Adrián began his career by hitting a combined .297/.404/.365 without a homer in 53 games with the Marlins’ Gulf Coast League affiliate and eight more at Low-A Utica. He did hit 17 homers in each of the next two seasons, at A-Level Kane County and Double-A Portland, climbing to 31st on Baseball America‘s Top 100 Prospects list, but the combination of his all-fields approach and a torn tendon in his right wrist — which he played through in pain in 2002 — led to concerns about his power. After a slow start at Triple-A Albuquerque earned him a demotion to Double-A Carolina in 2003, he was traded to the Rangers in a four-player deal on July 11, with Ugueth Urbina the headliner in exchange. The Rangers’ coaches encouraged González to pull the ball to unlock his power, but he managed just five homers in 120 games that year, hitting a thin .270/.327/.365 and dropping to 52nd on BA’s list.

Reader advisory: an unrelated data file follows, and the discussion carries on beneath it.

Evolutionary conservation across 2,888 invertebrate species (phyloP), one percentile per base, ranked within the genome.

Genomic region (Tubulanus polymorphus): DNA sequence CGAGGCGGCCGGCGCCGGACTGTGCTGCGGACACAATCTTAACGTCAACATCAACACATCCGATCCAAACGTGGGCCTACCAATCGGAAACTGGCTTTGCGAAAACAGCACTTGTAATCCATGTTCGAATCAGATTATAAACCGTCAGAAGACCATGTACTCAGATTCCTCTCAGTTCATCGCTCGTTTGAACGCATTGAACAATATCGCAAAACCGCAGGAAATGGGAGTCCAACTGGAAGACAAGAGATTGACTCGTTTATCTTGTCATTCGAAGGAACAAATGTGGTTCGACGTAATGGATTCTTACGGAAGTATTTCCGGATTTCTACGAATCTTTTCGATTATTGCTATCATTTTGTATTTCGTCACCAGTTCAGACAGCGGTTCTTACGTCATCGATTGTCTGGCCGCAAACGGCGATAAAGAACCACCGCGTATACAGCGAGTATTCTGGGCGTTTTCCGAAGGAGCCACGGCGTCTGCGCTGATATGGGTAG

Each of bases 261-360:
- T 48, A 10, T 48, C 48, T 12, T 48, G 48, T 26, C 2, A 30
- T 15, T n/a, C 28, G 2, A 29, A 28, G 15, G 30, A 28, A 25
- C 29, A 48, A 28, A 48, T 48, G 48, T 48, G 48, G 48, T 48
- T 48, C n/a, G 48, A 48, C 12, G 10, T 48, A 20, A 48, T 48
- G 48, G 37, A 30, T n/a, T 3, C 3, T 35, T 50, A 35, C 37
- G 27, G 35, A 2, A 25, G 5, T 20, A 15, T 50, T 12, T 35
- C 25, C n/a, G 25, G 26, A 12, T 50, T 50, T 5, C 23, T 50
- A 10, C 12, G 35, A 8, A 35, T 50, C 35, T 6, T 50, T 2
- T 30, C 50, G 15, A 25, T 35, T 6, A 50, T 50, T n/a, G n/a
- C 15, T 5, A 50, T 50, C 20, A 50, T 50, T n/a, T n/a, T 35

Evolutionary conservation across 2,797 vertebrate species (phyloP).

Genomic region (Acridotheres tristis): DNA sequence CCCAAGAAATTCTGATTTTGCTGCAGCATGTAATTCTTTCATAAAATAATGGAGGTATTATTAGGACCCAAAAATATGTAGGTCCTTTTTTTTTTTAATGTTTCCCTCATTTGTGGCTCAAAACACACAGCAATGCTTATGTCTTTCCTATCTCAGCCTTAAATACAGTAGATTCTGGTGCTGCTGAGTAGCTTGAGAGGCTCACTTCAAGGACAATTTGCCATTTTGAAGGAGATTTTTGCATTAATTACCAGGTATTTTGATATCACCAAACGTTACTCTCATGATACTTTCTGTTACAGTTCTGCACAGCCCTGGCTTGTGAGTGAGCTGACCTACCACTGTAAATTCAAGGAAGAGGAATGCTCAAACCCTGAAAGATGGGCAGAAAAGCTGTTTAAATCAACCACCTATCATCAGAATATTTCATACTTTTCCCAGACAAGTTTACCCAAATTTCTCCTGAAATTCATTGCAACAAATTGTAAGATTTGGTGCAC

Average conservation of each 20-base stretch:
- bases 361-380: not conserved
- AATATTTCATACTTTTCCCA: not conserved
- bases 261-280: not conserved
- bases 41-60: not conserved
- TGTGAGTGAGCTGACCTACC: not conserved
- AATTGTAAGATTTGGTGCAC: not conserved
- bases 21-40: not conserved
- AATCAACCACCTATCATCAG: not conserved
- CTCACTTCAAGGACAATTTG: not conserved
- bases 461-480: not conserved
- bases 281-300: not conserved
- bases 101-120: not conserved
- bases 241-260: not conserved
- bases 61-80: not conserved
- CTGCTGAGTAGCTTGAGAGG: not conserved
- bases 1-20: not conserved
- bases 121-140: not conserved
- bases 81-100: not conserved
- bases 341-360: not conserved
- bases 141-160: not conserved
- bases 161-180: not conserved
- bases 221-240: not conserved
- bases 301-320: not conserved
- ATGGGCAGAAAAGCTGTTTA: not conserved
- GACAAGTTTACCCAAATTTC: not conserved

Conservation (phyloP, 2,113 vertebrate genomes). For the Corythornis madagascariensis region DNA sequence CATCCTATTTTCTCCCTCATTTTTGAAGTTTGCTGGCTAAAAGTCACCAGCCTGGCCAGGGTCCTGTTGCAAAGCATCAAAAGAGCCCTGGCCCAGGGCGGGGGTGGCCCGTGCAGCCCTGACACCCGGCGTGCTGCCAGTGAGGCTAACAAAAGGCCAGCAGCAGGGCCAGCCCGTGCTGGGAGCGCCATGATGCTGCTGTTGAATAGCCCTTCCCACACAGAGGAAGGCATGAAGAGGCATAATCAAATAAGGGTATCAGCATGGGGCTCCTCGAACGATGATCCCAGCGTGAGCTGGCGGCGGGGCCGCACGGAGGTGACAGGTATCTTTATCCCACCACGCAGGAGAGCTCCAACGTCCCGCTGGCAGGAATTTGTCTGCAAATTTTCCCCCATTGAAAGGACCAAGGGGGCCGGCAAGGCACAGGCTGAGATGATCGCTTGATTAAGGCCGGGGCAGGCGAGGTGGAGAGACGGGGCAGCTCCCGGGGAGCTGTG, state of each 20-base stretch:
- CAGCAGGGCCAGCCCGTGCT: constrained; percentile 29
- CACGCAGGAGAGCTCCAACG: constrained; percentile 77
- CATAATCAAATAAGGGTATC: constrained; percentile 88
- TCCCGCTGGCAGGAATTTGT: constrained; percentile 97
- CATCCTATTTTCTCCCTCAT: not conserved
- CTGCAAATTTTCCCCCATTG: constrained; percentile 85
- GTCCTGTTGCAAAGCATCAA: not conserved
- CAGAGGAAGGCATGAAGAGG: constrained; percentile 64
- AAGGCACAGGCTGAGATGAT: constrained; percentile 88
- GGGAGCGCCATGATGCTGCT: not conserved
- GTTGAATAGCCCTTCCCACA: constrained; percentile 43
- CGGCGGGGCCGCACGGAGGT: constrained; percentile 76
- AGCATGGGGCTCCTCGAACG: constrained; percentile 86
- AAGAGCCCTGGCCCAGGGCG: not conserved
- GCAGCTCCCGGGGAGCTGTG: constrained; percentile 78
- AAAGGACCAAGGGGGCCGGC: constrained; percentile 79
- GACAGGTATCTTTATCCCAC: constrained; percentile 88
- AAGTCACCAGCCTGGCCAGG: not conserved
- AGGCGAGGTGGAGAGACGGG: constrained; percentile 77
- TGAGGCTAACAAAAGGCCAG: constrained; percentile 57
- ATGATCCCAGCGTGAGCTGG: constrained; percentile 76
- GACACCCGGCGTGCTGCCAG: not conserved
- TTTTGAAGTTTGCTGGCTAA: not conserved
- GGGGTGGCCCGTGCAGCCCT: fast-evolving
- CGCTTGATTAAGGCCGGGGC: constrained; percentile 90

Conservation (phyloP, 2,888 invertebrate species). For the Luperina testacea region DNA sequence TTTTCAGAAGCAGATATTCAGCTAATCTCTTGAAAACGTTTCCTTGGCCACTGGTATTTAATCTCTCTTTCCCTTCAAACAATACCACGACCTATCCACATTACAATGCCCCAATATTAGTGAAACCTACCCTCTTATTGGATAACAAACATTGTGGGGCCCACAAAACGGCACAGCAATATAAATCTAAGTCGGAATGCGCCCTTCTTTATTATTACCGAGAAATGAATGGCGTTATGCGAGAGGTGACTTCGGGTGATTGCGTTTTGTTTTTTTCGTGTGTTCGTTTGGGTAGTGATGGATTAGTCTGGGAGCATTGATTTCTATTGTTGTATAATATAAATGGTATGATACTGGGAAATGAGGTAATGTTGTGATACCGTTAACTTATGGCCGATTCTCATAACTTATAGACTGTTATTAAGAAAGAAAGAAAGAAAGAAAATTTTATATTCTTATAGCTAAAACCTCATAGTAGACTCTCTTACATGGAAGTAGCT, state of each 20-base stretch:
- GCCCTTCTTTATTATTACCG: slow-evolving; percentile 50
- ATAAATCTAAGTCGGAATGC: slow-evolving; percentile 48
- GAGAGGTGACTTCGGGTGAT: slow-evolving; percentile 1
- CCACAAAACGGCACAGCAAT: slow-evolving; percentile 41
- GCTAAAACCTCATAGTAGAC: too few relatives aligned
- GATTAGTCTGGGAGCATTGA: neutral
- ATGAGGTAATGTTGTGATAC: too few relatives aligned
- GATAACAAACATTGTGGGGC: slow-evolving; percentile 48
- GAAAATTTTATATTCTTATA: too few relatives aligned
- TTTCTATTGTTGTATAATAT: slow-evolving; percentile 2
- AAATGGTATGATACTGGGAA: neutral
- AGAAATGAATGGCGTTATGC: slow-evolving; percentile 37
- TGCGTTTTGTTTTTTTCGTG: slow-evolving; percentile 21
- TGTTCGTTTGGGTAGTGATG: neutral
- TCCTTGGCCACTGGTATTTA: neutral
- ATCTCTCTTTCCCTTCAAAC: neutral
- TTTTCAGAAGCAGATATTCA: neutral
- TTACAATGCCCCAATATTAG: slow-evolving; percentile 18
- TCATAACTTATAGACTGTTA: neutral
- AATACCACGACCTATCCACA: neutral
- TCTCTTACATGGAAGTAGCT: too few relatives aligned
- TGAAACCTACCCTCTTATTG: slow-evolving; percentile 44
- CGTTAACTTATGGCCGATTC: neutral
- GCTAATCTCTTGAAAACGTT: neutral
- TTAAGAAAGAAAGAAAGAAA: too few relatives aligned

That same year, Mark Teixeira, the fifth pick of the 2001 draft, took over the Rangers’ first base job after briefly experimenting at third base and in the outfield corners. When he strained an oblique early in 2004, González got the call; he went 0-for-3 with a strikeout against the Mariners’ Joel Pineiro in his major league debut on April 18, but collected his first hit off the Angels’ Ramon Ortiz two days later. Though he clubbed a homer and two doubles off Seattle’s Ryan Franklin and Kevin Jarvis on April 25, he was demoted when Teixeira returned two days later. He went 2-for-13 in a September cup of coffee.